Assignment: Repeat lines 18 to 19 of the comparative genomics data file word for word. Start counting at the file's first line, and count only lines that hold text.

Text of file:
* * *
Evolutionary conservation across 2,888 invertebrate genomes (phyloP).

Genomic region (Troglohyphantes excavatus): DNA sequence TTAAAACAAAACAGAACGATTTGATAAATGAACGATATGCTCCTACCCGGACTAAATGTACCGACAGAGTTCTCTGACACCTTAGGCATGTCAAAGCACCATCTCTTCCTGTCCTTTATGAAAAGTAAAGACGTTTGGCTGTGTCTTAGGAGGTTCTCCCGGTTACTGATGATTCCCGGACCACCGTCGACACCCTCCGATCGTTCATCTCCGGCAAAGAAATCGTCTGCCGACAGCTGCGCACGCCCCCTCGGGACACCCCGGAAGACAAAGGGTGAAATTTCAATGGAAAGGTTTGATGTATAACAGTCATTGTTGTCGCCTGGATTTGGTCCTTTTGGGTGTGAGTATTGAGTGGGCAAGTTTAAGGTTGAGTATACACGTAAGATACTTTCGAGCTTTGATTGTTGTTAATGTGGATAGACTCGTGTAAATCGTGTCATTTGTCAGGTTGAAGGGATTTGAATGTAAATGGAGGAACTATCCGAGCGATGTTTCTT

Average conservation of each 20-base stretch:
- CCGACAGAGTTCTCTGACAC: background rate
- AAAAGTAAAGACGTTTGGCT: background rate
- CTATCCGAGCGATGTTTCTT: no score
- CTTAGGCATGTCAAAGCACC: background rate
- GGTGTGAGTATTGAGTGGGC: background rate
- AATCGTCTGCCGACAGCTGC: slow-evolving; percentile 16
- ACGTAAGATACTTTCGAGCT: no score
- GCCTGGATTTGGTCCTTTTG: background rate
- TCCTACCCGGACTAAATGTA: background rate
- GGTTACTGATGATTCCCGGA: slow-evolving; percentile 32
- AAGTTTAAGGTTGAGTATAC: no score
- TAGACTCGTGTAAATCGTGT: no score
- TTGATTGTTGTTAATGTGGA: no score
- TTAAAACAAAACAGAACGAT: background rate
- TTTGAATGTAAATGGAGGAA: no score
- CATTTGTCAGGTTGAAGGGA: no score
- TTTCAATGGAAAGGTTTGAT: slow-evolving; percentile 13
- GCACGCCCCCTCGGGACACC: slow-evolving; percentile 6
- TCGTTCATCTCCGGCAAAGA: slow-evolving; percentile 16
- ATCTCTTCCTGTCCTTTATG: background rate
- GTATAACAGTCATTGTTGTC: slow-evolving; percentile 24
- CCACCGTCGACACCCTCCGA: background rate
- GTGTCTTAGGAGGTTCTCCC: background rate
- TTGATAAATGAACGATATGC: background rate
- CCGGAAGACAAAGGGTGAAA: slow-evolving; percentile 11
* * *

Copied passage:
- TTTGAATGTAAATGGAGGAA: no score
- CATTTGTCAGGTTGAAGGGA: no score